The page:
Jump to content

Treeation

Member
  • Content Count

    449
  • Joined

  • Last visited

1 Follower

About Treeation

  • Rank
    Senior Member

Recent Profile Visitors

The recent visitors block is disabled and is not being shown to other users.

  1. Trees been ring barked....I have seen aspen in the woods recover from being ringbarked... we used to ringbark them to leave standing deadwood for habitat, been amazed a few times when we have returned a few months later to see the tree has bridged the gap and carried on living. Disgusting behaviour and Id be asking them to pay for removal. Surely that's tresspass as well as vandalism. Tbh the garden would have become completely dominated by a cedar like this which is only about a tenth of the size that it could potentially grow. Its not a suitable tree for small gardens and is more suited to parkland, large gardens, arboretums etc...I think you probably would of ended removing it in the next decade or 2 once it started becoming ginormous
  2. Who decided the "remedial works"? Were their defects in the tree noted? not sure it needed any other than a tidy up broken branches etc... Reduction looks harsh, tree looks likes its been topped rather than reduced... too many stub cuts and took too much off in my opinion.....big pruning cuts on horse chestnut equals rapid decay....could of reduced wind loading but taking much less off... Horse chestnuts respond well so should be ok, but as said before those stub cuts will puke out regrowth that will need managing in no time at all.
  3. No! And forgotten what i had to say now doh!
  4. Not much to go on there as photo only shows limited crown but looks as normal
  5. Agree the survey isnt suited for arborists. Also agree with what your trying to promote and i think we could all make our business a little more green if we tried which is a positive step forward but we have our limits. First question is a little simplistic for my liking - arboriculture is a much wide array of just removing carbon sinks using fossil fuels. Take into account planting, surveying, pruning, bracing, propogation, woodland management all important aspects of Arb too!.
  6. Hi mike ive got a fair bit of cedar and cypress which has been down from 1-3years. So its semi seasoned. . Its in varying rings and lengths on manageable. Im close to gloucs. I would have to deliver and can do 3cubic metres a time. Wouldnt want a lot for it just a bit to cover my time and fuel. If you interested pm me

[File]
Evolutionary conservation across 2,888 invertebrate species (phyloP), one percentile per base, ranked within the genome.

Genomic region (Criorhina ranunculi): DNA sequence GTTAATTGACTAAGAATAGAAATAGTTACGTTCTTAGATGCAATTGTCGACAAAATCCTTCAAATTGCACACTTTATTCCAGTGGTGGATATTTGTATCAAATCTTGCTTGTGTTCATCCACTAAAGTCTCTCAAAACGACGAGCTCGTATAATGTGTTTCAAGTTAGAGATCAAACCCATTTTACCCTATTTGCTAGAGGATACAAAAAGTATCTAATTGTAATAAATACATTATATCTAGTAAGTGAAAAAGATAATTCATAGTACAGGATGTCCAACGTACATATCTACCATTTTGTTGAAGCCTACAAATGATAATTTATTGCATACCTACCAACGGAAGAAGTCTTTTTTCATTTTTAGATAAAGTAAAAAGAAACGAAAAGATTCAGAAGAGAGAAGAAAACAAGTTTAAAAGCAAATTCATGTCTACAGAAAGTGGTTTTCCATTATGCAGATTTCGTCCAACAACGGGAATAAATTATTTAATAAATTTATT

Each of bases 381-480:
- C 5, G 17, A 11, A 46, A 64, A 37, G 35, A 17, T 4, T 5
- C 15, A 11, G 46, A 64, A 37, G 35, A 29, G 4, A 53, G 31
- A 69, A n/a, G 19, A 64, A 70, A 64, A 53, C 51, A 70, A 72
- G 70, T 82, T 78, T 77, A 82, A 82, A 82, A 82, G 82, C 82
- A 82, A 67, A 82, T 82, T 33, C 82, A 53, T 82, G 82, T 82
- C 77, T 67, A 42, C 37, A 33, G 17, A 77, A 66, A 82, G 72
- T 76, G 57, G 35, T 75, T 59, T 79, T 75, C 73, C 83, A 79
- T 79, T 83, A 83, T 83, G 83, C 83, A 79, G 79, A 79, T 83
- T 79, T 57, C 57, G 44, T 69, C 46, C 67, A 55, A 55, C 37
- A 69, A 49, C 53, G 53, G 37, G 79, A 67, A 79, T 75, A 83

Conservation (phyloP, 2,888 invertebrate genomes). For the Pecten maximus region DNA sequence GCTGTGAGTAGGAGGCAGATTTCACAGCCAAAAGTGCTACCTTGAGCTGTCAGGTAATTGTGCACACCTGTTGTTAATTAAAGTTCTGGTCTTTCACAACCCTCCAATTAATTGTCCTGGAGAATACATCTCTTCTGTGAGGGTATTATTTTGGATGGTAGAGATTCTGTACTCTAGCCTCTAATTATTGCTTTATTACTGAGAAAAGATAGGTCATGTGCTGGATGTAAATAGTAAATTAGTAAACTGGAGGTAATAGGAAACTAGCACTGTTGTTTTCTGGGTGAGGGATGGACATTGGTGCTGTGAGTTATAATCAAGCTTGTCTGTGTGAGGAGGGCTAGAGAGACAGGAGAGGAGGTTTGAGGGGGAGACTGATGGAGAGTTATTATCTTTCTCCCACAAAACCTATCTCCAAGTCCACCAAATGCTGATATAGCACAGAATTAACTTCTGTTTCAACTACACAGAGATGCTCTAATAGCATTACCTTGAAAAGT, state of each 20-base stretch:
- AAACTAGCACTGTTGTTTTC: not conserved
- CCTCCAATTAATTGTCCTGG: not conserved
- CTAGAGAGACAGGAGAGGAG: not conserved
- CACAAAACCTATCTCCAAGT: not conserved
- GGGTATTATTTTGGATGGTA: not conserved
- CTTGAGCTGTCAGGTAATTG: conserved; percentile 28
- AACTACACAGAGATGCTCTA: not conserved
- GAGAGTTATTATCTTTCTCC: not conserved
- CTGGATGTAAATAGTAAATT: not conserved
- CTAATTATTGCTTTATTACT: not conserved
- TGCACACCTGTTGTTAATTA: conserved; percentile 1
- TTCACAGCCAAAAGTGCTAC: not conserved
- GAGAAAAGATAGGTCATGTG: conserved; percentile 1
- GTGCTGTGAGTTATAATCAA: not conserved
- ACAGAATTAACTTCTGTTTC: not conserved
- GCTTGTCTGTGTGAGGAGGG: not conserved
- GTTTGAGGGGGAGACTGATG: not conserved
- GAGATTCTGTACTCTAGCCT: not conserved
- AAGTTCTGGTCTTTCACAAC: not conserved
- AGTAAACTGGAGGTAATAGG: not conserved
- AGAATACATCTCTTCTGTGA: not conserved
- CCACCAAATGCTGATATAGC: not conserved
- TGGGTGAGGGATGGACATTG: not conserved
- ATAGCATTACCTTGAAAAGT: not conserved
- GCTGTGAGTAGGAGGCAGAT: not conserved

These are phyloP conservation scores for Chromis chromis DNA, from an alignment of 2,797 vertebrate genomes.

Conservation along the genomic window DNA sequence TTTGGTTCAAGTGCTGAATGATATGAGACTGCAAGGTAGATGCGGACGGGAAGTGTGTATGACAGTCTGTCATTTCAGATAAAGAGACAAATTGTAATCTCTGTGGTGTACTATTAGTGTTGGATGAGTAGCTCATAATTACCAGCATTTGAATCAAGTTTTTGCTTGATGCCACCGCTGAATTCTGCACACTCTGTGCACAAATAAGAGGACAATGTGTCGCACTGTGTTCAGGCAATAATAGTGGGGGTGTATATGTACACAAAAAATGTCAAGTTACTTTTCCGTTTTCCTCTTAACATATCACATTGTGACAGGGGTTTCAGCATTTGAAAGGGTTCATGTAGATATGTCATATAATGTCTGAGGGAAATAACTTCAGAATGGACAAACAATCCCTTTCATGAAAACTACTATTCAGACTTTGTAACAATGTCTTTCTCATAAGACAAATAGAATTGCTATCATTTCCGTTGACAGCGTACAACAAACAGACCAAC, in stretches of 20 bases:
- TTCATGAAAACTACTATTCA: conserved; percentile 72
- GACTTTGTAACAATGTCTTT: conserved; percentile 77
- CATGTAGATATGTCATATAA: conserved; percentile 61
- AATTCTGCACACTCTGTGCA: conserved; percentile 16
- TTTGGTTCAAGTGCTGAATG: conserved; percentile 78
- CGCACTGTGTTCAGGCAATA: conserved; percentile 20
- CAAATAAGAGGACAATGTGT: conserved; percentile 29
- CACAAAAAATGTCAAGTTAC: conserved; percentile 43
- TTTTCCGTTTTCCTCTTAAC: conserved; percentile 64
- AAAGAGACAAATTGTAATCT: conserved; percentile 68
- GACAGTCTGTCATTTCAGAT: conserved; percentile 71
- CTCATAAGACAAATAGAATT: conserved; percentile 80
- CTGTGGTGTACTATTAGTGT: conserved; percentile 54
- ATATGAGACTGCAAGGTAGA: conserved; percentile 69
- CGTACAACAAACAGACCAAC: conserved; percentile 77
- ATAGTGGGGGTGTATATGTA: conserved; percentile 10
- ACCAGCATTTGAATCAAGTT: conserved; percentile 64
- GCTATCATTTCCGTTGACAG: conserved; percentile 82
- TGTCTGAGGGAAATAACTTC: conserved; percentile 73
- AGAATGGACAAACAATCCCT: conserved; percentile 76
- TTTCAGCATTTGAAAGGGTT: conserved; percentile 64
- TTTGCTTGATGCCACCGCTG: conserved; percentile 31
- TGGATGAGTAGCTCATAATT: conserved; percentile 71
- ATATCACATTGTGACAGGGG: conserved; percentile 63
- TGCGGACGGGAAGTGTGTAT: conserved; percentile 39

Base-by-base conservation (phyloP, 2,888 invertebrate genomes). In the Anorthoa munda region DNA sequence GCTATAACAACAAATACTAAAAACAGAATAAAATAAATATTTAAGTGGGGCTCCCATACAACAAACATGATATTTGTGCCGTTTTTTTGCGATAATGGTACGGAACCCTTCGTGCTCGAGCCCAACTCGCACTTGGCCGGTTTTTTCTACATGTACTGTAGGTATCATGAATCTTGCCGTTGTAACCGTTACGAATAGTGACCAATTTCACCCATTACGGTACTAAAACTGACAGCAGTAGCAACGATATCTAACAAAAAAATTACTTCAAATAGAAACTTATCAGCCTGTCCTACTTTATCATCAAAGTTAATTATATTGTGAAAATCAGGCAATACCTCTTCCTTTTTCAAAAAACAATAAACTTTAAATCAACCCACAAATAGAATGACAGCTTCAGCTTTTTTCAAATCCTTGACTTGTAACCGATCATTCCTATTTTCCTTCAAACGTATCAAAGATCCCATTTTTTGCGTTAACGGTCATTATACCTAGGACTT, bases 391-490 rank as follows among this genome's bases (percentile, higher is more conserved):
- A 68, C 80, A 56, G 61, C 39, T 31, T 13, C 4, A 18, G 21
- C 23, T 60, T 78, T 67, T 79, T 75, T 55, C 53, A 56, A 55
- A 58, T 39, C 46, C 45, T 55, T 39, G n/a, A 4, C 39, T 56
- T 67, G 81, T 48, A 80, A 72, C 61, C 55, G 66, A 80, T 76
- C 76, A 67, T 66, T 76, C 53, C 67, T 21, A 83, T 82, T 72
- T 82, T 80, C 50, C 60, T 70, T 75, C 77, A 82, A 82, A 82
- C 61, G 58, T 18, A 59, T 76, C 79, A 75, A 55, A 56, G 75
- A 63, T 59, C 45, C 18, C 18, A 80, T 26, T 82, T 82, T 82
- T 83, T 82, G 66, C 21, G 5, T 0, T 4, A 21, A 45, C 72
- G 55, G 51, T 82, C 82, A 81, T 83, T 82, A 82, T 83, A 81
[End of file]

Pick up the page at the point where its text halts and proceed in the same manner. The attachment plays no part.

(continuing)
7. Treeation

    Help!!!

    It looks like copper plum, 100mm of wood chip/mulch under the canopy footprint will alleviate compaction from digger and is generally a great thing to do for any tree as adds nutrients, improves soil aeration and moisture retention. You could also add maxi crop fertiliser which is an organic fertiliser made from seaweed extract. Should be able to get it online
  8. What sort of quality are u after? Hardwood cord? Of are you happy with softwood rings?
  9. I wouldnt rely or necesarily trust what a customer tells me in relation to tree tpos or con areas, theres a lot of confusion around the matter. As a professional your job is to check the legalities so i always check myself before i undertake a job and sometimes before i have even get to site to quote. 5 shires gives sound advice on how to check for restrictions.
  10. Hi all, Stark times ahead and being in the tree business we are pretty landlocked to what we can do arboriculturally speaking. Anyone have any serious ideas how to lessen the blow? My approach as a SE sole trader running mainly domestic arb work and tree surveying has been to: 1. Keep my website/google business updated with ongoing changes due to coronavirus to let my customers know what we are doing and when we will next update. 2. I have made it clear that we are very much open for contact via email and telephone calls - Although a lot of people wont be spending now, they will be spending a great deal of time in their gardens so might have questions re. treework and it will be possible to quote/estimate some jobs by photos & emails/videocalls...which at least sows the seed for possible future work. 3. I am offering a video call arb consultancy service on an hourly rate for larger projects payments to be made via BACS - god knows if Ill get any interest but nothing to lose. 4. If we cant invest in our businesses, invest in your knowledge...get those tree books of the shelf and get learning now is a brilliant time to build on your knowledge base. I have been really enjoying brushing up on Mattheck and Lonsdale. 5. Will be looking to Sorn works truck and to see how onging payments can be managed. 6. Keeping a keen eye on SE deal through government. Hope this helps to some